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Predicting the neutral hydrogen content of galaxies from optical data using machine learning

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https://arxiv.org/abs/1803.08334
Original languageEnglish
Pages (from-to)4509-4525
Number of pages17
JournalMonthly Notices of the Royal Astronomical Society
Volume479
Issue number4
Early online date5 Jul 2018
DOIs
Publication statusPublished - 1 Oct 2018

Abstract

We develop a machine learning-based framework to predict the HI content of galaxies from optical photometry and environmental parameters. We train the algorithm on z = 0-2 outputs from the MUFASA cosmological hydrodynamic simulation, which includes star formation, feedback, and a heuristic model to quench massive galaxies that yields a reasonable match to a range of survey data including HI.We employ a variety of machine learning methods (regressors), and quantify their performance using the slope of the predicted versus true relation, its root mean square error (RMSE), and Pearson correlation coefficient (r). Training on only Sloan Digital Sky Survey photometry, all regressors give r > 0.8 and RMSE ~ 0.3 at z = 0, led by random forests with r = 0.91, and a deep neural network (DNN) with comparable accuracy (r = 0.9). Adding near-IR photometry improves all regressors. All regressors perform worse with redshift, particularly at z ≲ 1. Slope values are generally sub-linear, so that we overpredict HI in HI-poor galaxies and underpredict HI rich, because the regressors do not fully capture the scatter in the data. We test our framework on REsolved Spectroscopy Of a Local VolumE (RESOLVE) and Arecibo Legacy Fast ALFA (ALFALFA) survey data. Training on a subset of the observations, we find that our machine learning method can reasonably predict H Irichnesses in the remaining data (RMSE ~ 0.28 for RESOLVE and ~0.25 for ALFALFA). Training on mock data from MUFASA to predict observed data is worse (RMSE ~ 0.45 for RESOLVE and 0.31 for ALFALFA), with DNN well outperforming other regressors. Our method will be useful for making galaxy-by-galaxy survey predictions and incompleteness corrections for upcoming HI 21 cm surveys on Square Kilometre Array precursors such as MeerKAT, over regions where photometry is already available.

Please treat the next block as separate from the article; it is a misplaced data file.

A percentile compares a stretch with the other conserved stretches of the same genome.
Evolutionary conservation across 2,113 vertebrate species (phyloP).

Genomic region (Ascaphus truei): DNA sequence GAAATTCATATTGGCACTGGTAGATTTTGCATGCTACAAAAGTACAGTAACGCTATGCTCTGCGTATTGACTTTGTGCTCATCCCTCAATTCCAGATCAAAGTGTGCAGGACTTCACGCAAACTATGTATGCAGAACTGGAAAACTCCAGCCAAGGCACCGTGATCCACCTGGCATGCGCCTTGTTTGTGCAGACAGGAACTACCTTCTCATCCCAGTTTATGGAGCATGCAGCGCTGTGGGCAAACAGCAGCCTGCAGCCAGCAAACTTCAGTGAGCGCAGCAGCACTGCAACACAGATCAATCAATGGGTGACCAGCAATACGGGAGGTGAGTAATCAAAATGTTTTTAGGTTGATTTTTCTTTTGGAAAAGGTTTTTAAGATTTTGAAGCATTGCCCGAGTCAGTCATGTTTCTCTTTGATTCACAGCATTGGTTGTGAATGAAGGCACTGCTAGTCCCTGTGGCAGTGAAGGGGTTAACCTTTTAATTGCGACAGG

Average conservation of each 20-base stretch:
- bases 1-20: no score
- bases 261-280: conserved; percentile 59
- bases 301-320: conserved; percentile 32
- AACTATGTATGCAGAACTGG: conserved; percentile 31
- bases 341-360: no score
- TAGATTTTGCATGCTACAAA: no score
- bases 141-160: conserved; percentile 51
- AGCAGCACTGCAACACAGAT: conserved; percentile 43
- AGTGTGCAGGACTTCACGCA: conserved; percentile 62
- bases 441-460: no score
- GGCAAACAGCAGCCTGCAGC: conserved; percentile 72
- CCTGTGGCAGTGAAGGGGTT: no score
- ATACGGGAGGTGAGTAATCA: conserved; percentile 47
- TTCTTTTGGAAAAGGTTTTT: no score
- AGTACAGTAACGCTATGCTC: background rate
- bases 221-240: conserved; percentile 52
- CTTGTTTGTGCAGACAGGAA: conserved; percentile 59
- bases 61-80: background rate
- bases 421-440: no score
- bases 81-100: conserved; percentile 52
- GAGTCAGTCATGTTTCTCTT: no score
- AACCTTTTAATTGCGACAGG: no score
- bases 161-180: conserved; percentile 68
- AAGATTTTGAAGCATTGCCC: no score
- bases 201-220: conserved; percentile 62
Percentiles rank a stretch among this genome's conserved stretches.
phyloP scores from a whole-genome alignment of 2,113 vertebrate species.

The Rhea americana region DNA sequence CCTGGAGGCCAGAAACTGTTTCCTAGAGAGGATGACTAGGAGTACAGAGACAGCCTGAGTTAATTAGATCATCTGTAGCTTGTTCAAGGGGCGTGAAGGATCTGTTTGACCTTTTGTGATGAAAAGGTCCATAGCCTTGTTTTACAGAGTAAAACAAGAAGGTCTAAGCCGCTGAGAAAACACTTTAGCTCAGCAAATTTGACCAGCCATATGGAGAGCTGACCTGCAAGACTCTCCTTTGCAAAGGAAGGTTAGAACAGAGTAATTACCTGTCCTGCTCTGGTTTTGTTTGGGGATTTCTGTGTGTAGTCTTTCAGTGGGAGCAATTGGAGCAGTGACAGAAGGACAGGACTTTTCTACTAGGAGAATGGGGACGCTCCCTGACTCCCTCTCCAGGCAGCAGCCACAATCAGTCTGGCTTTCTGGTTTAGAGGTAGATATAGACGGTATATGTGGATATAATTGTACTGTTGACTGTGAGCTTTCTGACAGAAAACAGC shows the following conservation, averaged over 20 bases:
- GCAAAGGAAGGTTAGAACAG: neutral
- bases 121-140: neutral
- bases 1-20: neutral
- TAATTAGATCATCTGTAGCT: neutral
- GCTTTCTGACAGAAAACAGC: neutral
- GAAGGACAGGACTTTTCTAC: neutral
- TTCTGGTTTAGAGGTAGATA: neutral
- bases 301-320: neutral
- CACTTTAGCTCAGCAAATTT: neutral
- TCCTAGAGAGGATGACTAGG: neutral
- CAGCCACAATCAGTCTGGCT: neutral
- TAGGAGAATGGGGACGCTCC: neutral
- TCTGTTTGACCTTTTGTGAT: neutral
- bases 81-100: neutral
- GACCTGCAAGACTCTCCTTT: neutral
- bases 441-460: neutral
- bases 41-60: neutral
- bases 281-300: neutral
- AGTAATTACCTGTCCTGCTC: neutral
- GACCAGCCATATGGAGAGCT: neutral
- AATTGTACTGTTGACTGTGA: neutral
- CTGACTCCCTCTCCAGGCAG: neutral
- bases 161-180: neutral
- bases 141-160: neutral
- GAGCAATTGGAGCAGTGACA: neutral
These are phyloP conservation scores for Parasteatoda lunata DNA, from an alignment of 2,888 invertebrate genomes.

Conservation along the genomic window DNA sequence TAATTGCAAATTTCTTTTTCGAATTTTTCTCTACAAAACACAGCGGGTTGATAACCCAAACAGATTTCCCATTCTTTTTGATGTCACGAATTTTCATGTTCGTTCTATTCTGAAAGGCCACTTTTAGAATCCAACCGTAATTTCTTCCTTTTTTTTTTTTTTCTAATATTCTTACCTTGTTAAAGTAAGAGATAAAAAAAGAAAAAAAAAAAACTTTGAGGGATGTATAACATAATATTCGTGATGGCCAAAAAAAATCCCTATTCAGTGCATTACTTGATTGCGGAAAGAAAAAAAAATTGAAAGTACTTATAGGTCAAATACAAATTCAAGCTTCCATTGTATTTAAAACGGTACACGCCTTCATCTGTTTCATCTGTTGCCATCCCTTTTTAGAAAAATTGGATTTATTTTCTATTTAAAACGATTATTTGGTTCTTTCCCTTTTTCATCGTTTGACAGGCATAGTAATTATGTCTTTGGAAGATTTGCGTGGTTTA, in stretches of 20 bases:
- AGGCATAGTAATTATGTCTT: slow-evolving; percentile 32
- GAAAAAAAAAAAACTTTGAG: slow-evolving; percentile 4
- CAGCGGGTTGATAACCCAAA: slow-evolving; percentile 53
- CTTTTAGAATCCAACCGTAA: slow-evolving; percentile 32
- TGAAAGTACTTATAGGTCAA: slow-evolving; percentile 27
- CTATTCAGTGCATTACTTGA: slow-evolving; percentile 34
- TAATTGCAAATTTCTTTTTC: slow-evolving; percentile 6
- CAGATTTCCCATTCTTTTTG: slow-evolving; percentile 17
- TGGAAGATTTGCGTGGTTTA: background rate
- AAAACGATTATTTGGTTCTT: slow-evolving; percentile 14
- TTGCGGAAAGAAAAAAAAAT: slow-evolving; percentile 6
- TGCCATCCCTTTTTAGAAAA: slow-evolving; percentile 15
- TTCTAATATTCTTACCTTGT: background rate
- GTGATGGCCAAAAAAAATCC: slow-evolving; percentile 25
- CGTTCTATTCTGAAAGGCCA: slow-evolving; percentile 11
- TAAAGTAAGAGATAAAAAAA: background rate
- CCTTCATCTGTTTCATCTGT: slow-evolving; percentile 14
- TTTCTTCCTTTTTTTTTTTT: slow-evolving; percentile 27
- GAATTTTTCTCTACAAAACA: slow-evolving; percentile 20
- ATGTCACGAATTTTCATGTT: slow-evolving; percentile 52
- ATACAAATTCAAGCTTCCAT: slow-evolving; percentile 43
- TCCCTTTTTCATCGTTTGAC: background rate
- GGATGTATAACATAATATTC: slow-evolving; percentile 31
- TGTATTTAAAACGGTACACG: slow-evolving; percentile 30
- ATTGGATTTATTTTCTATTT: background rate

Research areas

  • Galaxies: evolution, Galaxies: statistics, Methods: numerical

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